Elle Ashton was pretty sure the "crud" that made her head feel like it was in a crushing vise had morphed into a sinus infection. But with no health insurance, the 20-year-old college student and part-time restaurant worker said even a trip to MinuteClinic or Target seemed too expensive.
Ashton decided to log on to Virtuwell, an online medical clinic, for a diagnosis instead. "I was skeptical," said Ashton, of Minnetonka. "But the website was super user-friendly, and took all of 15 minutes to go through the questions."
Bloomington-based HealthPartners launched Virtuwell in September 2010 and has relied on a snappy marketing campaign that has included messages on bar coasters, ads about bladder infections on stall doors of women's restrooms and billboards with a giant tissue box.
HealthPartners officials say the number of patients treated through the Virtuwell site tripled in its second year and that more than 40,000 have paid for the service to date.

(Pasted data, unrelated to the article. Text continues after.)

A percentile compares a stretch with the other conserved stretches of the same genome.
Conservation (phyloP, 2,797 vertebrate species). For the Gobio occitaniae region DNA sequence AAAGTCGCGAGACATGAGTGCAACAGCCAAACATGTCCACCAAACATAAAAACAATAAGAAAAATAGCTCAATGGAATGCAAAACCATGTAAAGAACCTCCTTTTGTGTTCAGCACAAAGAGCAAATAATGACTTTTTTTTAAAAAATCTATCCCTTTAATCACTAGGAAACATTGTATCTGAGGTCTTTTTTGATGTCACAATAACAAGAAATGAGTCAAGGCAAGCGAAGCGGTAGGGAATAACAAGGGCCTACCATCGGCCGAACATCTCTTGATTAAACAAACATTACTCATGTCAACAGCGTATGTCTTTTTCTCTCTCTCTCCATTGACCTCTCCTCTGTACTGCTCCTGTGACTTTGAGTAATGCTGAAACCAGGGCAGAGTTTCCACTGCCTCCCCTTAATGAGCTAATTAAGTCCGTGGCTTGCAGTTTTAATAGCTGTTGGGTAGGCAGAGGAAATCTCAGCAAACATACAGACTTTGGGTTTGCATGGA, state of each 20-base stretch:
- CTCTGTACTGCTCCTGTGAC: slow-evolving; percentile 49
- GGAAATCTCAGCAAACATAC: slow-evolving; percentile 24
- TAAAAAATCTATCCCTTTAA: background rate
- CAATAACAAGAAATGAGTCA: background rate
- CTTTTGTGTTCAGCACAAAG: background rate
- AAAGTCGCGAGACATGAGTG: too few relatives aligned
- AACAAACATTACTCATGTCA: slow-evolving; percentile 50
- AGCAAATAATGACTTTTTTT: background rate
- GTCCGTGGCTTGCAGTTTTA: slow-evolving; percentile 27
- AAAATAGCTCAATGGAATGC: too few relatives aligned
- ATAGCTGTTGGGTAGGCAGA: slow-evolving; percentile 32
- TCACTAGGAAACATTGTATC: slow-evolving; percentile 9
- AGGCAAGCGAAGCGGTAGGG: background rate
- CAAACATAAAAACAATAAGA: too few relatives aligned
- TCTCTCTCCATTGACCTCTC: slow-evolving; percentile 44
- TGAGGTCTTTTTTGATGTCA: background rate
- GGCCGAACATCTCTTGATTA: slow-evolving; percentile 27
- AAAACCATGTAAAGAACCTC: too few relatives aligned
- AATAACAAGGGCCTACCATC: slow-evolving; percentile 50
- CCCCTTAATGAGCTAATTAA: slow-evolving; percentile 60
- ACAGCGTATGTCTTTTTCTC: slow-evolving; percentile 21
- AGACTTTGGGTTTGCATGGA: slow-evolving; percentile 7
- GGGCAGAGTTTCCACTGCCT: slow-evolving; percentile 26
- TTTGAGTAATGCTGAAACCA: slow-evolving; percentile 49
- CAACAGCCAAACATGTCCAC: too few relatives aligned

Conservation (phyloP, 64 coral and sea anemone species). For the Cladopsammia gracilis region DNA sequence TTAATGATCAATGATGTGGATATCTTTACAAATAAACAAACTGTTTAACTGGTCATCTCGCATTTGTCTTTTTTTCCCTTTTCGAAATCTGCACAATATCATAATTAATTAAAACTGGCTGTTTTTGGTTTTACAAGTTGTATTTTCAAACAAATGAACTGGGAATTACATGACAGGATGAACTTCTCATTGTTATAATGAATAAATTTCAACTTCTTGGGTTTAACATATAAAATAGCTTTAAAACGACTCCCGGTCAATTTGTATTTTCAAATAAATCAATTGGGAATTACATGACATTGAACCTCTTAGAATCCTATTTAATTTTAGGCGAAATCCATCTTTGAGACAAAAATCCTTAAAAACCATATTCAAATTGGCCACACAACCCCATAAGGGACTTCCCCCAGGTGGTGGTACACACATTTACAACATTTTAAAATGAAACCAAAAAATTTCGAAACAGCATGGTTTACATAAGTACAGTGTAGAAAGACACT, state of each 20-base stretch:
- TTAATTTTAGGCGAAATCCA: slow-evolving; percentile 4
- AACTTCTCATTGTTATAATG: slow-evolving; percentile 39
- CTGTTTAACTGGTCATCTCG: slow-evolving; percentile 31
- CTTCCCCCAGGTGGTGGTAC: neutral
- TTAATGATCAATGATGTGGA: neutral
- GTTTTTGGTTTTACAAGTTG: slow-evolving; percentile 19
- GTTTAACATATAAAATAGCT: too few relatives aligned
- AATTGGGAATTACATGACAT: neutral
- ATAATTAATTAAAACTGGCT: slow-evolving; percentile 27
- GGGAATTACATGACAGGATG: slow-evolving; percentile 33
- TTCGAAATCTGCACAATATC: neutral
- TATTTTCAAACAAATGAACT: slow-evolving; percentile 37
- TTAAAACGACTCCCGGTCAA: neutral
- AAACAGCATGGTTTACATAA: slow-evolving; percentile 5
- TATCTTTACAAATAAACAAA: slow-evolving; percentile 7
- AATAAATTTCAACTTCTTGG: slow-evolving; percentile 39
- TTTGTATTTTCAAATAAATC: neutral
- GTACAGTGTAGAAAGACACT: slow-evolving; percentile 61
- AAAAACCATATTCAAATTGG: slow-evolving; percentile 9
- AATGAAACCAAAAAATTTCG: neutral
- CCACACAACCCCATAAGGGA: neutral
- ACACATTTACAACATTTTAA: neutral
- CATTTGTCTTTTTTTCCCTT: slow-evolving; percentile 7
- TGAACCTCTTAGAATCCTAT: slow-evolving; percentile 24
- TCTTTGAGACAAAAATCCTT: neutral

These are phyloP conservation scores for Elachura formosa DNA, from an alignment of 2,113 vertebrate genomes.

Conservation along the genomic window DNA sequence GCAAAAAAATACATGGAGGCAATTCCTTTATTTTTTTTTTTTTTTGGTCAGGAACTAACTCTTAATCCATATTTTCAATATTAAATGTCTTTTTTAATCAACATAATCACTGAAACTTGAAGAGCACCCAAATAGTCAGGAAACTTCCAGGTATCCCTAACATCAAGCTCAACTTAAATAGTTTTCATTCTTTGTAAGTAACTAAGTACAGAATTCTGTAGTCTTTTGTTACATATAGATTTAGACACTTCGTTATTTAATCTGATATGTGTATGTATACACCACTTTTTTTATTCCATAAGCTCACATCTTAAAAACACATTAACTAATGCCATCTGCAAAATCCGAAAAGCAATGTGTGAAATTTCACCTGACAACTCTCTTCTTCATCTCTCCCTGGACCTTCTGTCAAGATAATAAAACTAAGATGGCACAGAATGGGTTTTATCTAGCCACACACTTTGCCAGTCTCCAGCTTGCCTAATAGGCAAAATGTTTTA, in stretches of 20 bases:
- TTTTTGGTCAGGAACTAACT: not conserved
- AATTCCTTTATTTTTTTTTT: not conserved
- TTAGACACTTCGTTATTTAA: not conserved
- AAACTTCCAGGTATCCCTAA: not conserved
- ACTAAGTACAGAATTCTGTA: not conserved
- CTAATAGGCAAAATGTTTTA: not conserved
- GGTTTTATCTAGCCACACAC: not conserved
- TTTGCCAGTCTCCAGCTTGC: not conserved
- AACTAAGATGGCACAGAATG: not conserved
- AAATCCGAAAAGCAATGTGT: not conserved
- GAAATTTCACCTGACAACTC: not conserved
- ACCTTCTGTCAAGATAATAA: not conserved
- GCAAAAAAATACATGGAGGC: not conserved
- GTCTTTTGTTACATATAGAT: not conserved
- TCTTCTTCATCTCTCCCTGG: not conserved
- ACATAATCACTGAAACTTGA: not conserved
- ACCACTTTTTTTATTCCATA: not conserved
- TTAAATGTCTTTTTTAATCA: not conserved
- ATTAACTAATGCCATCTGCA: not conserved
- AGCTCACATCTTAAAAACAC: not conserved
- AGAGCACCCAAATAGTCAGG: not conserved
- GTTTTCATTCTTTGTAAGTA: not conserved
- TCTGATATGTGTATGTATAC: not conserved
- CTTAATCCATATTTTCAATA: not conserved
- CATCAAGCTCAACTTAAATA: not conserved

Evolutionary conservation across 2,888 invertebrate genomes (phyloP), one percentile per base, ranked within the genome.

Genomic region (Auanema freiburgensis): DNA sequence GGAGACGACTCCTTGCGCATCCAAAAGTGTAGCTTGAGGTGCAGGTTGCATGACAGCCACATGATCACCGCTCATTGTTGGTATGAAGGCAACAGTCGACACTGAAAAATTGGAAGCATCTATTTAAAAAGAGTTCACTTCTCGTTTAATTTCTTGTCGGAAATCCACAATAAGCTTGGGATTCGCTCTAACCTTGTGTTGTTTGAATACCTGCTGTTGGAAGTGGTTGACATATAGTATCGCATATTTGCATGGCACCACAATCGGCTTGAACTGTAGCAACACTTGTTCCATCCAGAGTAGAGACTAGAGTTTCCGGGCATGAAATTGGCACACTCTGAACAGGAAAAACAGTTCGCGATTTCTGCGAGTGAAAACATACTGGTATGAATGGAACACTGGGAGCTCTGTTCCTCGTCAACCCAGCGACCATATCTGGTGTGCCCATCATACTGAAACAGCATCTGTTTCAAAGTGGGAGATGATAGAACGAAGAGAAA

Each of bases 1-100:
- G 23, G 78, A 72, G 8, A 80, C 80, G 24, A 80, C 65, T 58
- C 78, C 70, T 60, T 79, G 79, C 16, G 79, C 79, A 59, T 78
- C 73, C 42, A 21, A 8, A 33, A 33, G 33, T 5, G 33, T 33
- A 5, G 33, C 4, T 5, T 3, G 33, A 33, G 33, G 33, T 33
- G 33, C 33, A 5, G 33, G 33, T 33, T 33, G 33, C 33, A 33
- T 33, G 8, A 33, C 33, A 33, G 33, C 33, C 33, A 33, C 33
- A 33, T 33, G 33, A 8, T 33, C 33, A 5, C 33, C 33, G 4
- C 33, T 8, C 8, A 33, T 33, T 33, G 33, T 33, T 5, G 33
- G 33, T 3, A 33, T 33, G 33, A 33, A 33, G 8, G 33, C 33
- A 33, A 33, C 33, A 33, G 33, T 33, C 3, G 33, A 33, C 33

St. Paul-based Zipnosis launched a similar service after a one-year pilot program with Park Nicollet in 2009. Zipnosis has seen 10,000 patients to date, and expects to double or triple that number in the first six months of 2013. Both Zipnosis and Virtuwell expect to expand into new states and develop mobile applications in the next quarter.
Web-based medicine is undergoing explosive growth as consumers, health insurers and employers are drawn to the convenience of timely, low-cost care for minor ailments.
Doctors and hospital systems are warming to the notion of round-the-clock e-visits as well, particularly as federal health reform rolls out. With an estimated 30 million Americans expected to gain access to insurance in 2014, finding effective and low-cost ways to divert those with easy-to-diagnose problems such as earaches, pink eye and skin rashes can help alleviate a looming shortage of primary care doctors.
Medicare doesn't cover such visits, but analysts believe it's only a matter of time.